The Alley vs. the Valley: Why Qwiki Moved East

| June 25, 2012 4:00 AM video

Qwiki recently moved back to New York City from Silicon Valley, settling 15 employees into a SoHo office. Photo courtesy of Qwiki

A lot has been said about New York City gaining on Silicon Valley as the technology and innovation epicenter of the country. Mayor Michael Bloomberg is betting his mayoral legacy on it, by opening the new Cornell NYCTech campus; Google has jumped on board by purchasing nearly 3 million square feet of office space (and apparently is looking for more) and venture capitalists are taking the queues and investing millions here, while investment in the Valley decreases.

Why is this happening? Is New York City a more desirable place to live and work than Silicon Valley, as Aaron Harris of Tutorspree suggests to The New York Times in the video below? Or, as has also been suggested, are technology companies flocking to the Big Apple so they can work alongside the city’s other major industries?

WATCH VIDEO:

In this video produced by Joshua Brustein of The New York Times, start-up founders explain why they chose New York City for their company. Video courtesy of The New York Times.

For Doug Imbruce, founder and CEO of Qwiki, it’s the latter. His interactive video company lets users create multimedia presentations using online content such as images, video and audio. Imbruce, a native of New York, conceived of his product here in 2009, but moved to California because the tech community in New York was not as robust as it is now. After three years in the Valley, Qwiki was “pulled back” to the city because its product allows people to package content creatively, and content creation happens, for the most part, in New York City.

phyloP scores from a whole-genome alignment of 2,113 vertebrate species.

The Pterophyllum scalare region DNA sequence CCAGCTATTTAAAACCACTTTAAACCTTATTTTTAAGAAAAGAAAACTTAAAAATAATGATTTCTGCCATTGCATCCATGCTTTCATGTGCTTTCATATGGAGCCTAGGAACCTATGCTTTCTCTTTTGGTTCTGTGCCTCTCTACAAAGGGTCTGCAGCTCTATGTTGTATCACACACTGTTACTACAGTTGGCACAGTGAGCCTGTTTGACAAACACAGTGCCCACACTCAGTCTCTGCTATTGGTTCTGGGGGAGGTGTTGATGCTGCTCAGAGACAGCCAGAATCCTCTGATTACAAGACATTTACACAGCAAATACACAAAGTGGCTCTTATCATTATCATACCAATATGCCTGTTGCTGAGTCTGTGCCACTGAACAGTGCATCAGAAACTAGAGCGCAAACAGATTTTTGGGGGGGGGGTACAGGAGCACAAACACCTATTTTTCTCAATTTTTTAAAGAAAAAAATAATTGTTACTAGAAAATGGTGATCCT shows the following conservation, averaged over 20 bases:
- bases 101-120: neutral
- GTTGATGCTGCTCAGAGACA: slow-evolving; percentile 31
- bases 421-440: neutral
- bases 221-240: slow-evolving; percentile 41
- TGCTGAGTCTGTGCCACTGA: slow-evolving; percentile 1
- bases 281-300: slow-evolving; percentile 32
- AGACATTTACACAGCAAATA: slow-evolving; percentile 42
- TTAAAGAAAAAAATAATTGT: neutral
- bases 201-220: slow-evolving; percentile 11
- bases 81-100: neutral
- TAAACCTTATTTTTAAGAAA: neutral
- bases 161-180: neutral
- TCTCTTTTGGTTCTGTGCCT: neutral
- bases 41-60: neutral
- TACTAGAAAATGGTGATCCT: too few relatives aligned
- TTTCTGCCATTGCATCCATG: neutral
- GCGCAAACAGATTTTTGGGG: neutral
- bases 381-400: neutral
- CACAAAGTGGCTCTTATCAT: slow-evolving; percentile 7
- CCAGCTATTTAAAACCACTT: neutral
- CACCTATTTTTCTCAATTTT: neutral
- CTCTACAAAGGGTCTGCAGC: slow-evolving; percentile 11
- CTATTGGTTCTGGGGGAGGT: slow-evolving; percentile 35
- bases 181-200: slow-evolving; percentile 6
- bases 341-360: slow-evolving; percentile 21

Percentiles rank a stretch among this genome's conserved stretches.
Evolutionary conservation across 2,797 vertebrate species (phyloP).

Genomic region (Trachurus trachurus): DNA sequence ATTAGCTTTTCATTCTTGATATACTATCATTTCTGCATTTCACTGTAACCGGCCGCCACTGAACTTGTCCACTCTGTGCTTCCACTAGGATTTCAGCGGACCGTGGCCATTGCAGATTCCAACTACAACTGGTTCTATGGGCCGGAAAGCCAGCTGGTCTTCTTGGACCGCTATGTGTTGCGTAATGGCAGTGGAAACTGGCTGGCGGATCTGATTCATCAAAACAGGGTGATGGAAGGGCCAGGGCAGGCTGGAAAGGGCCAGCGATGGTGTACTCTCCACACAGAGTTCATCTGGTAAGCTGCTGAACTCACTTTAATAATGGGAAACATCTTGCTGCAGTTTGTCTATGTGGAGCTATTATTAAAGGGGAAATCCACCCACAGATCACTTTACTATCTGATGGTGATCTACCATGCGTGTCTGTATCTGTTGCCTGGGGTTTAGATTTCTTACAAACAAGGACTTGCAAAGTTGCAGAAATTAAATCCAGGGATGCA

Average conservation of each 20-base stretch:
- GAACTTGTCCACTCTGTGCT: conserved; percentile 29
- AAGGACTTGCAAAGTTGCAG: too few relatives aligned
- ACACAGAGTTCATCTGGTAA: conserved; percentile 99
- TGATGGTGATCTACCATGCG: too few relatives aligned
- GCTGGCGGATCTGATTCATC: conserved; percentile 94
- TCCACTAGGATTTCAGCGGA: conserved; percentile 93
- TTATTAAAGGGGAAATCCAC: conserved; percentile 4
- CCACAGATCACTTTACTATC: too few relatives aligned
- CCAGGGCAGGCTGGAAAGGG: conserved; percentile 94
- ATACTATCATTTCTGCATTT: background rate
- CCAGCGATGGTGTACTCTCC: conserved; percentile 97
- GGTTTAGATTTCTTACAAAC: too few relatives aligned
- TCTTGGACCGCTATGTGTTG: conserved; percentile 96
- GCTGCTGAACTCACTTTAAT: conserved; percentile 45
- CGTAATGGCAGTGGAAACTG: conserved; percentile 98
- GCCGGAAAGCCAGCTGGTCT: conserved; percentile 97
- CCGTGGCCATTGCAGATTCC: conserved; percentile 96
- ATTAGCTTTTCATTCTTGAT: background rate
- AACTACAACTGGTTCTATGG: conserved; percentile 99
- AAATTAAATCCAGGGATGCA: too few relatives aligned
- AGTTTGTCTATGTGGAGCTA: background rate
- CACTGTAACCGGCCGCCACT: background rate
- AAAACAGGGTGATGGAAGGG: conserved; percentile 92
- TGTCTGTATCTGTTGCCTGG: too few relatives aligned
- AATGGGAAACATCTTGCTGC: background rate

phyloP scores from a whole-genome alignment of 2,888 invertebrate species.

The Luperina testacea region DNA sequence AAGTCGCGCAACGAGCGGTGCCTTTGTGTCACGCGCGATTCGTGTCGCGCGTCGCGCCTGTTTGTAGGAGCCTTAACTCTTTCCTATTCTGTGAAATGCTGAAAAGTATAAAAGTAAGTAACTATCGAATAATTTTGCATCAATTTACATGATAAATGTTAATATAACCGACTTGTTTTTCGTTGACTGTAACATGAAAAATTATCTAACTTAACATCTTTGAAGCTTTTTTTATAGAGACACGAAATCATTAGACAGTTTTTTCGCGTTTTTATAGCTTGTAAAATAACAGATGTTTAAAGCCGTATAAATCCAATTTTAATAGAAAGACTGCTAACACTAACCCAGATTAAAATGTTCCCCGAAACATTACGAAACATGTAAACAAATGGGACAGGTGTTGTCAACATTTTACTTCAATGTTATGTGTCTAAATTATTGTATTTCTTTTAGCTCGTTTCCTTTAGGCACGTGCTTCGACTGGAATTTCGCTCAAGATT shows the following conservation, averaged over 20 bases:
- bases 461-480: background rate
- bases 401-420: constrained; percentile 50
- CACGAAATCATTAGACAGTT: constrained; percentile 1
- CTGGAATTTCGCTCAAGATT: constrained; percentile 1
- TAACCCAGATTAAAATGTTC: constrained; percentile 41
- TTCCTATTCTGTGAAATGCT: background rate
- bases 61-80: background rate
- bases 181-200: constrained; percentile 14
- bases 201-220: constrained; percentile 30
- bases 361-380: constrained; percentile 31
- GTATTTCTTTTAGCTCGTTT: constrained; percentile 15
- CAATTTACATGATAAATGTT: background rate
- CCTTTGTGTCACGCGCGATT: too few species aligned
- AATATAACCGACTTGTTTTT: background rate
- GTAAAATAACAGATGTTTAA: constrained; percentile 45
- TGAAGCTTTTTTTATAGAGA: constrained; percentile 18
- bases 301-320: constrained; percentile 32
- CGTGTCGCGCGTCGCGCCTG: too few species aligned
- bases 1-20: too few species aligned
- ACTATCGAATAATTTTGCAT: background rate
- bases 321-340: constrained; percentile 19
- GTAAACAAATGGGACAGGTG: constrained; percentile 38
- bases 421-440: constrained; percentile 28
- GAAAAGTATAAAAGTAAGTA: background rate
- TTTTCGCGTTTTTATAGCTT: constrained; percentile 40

“Qwiki is a tool for creative people, and New York’s the epicenter of creativity worldwide,” he said.

Imbruce is implying what Bloomberg and the city’s Economic Development Corporation also believe: that because New York City is the center of many industries — from finance to fashion to media — technology companies need to be here to develop more efficient ways to advance those industries.

“Tech undergirds all industries that New York needs to be competitive in. Every industry in New York City and every job in New York City is going to be impacted by technology,” said Seth Pinsky, president of the NYC Economic Development Corporation at a recent tech event.

Qwiki recently announced that ABC News Digital will create “Qwiki” multimedia presentations based on its own reporting. Imbruce says being located near ABC headquarters helped move the deal along.

“Who knows if it would have happened,” he said. “It wouldn’t have happened as quickly.”

Qwiki also just announced a partnership with the search engine bing.com (watch a demonstration here.) And although bing is not located in New York City, they support Qwiki’s New York collaborations because content producers such as ABC News will create higher quality Qwiki’s than an average Internet user.

“[By being in New York] we have an advantage because bing needs content,” said Imbruce. “They’re excited about Qwiki’s move to New York.”

For more technology news, watch “MetroFocus: The Tech Economy,” airing on THIRTEEN on June 30 at 5 a.m. and 7:30 a.m. and July 12 at 8:30 p.m.; on WLIW at 5:30 a.m. on June 30; on NJTV on July 1 at 5:30 a.m. and July 2 at 4:30 a.m.

 

  • Richard Liu

    I hope he wins the race.

  • Garla Redond

    The tech economy is vastly larger than startup social media developers.

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